It is useful to take a step back and look at where the Chinese economy is now from a broader historical and comparative perspective. If we judge its economy based on the headlines, then we will have a mental breakdown, because, on March 14, Chinese stocks experienced their biggest drop since 2008, and then the next day, their biggest jump since 2008. Thus, the overall picture is that China is now in a stage of development similar to that of America in the late 19th century. What the President's government is trying to do is call China into the CCP version of the progressive era. In principle, this would ensure fair and sustainable growth. The problem with the administration is that they have not yet figured out exactly how they can achieve this progressive era.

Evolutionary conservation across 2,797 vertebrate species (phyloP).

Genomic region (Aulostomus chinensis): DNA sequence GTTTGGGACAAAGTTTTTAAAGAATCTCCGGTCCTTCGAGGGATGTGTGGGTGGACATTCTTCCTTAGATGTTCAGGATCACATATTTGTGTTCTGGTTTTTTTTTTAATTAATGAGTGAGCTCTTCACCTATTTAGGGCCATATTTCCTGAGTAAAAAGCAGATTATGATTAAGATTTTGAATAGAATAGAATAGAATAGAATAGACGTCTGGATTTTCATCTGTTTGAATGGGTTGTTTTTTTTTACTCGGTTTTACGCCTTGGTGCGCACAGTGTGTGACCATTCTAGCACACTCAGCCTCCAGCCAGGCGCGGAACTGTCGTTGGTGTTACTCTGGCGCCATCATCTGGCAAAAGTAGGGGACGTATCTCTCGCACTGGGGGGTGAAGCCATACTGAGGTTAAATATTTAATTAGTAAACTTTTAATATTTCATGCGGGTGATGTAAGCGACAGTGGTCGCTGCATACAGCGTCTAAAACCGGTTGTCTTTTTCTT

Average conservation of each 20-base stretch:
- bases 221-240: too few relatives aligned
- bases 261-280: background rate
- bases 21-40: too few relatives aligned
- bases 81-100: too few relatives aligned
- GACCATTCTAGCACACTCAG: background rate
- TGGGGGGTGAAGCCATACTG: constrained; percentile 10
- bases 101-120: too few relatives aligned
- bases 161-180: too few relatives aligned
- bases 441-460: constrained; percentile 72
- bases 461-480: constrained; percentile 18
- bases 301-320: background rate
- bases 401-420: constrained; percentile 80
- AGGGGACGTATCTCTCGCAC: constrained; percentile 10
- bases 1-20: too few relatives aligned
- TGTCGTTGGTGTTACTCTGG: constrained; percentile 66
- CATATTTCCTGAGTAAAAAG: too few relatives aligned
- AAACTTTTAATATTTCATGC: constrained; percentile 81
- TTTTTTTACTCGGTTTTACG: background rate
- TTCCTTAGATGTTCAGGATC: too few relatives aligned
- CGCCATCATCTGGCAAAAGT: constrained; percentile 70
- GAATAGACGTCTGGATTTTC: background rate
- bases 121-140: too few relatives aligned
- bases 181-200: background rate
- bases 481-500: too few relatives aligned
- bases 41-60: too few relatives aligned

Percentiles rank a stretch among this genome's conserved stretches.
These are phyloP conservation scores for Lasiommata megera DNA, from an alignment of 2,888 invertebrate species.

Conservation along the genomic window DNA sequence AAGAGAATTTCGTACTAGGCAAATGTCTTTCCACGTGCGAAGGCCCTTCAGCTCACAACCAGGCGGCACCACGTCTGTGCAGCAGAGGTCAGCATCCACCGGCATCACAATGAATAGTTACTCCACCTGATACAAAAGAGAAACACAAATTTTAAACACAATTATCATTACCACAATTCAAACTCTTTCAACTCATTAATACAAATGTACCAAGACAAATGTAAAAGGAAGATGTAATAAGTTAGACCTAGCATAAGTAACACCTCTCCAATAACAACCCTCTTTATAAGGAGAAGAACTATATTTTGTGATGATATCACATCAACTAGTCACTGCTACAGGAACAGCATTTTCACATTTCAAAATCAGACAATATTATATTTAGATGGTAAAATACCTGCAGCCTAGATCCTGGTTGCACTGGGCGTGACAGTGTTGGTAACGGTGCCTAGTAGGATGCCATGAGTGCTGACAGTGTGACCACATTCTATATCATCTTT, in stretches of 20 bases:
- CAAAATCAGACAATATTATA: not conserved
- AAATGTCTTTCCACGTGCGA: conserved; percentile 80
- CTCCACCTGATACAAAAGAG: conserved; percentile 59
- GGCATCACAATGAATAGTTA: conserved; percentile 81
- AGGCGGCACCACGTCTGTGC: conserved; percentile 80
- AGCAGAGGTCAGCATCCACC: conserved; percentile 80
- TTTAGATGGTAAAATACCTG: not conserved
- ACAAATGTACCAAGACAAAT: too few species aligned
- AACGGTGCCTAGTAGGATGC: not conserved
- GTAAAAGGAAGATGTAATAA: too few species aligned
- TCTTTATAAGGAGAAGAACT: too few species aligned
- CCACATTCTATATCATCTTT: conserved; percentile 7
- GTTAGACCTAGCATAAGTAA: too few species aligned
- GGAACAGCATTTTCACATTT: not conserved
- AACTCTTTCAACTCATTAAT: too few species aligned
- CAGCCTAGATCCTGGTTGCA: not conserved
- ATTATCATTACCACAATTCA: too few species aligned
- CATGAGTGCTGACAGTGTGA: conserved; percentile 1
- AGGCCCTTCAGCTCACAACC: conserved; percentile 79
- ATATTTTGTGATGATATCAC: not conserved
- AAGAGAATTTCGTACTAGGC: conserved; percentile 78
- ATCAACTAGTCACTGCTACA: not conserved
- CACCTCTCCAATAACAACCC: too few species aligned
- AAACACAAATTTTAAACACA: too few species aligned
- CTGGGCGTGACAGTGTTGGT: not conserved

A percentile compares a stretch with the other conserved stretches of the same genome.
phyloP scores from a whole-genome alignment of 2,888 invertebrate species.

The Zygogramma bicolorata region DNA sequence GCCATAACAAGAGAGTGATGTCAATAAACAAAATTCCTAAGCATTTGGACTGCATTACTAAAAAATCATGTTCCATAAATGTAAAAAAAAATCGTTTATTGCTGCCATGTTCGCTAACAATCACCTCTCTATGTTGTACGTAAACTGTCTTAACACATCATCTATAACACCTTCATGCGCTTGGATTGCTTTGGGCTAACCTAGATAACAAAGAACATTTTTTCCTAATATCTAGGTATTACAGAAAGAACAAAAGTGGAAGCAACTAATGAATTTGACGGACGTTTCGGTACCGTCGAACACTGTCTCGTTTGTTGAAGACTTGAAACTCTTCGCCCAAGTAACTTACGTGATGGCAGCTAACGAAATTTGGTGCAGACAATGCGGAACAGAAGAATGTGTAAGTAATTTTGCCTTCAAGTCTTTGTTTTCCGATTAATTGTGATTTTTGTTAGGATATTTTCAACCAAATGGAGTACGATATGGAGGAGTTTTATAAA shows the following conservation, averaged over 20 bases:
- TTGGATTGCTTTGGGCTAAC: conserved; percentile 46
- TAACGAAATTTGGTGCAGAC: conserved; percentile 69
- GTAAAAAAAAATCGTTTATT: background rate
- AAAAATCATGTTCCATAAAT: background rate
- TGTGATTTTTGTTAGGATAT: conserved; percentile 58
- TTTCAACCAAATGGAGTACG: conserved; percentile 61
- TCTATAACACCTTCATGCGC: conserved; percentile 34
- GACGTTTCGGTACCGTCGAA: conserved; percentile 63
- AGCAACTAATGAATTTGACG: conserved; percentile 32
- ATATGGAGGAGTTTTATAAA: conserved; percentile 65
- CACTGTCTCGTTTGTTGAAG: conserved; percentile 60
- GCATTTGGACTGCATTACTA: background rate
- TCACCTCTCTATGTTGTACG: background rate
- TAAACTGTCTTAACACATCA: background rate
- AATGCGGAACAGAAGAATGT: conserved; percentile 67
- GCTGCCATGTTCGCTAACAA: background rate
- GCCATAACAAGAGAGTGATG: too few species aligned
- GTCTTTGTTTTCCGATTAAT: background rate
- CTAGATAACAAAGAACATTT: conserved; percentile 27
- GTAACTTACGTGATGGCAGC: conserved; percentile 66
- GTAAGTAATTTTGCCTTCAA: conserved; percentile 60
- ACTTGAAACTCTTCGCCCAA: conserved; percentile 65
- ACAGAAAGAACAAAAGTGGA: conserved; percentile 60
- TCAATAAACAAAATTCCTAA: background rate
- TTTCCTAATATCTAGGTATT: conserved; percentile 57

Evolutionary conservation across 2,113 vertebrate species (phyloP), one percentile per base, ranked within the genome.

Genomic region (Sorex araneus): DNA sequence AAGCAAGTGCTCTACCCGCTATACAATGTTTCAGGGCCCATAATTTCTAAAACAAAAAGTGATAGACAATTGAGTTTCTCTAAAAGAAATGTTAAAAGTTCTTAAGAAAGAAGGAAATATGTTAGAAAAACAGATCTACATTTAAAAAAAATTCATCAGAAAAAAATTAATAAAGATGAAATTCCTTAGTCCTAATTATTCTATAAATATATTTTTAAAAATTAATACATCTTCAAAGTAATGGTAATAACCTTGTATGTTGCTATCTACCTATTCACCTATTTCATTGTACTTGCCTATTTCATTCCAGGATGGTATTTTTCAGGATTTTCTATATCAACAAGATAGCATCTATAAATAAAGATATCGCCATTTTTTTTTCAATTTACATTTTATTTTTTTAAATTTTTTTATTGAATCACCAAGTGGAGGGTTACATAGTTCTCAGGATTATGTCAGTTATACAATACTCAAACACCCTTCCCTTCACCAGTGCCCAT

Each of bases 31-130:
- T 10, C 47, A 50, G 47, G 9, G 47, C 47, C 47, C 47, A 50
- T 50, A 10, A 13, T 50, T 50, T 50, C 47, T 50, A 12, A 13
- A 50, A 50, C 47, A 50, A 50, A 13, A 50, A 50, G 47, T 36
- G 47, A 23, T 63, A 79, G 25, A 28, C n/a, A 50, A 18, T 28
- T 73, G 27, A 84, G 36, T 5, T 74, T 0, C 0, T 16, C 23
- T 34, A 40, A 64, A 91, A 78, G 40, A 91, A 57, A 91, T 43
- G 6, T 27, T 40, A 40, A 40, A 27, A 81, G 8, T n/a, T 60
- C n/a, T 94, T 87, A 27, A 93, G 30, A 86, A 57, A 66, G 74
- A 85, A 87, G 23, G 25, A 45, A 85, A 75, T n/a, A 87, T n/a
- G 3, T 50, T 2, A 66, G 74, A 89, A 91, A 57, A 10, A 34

What we saw in the summer of 2001 is the government's attempt to solve the problems of capitalism, so they tried to introduce new top-down commands, and then a few months later, we found out that they went too far and their plan failed. They backfired and are now being corrected. By the end of 2021, you could see the President reflecting on his own mistake, and this year the State Council has taken a very conservative stance. It is very difficult to plan for today's high-income, high-skill, high-tech economy, and that is what China is trying to do. They must allow reforms and markets to continue or they will experience what the Japanese economy has experienced, but it will be different from how the Japanese economy slowed down because China has twenty percent of Japan's income and three times the lead.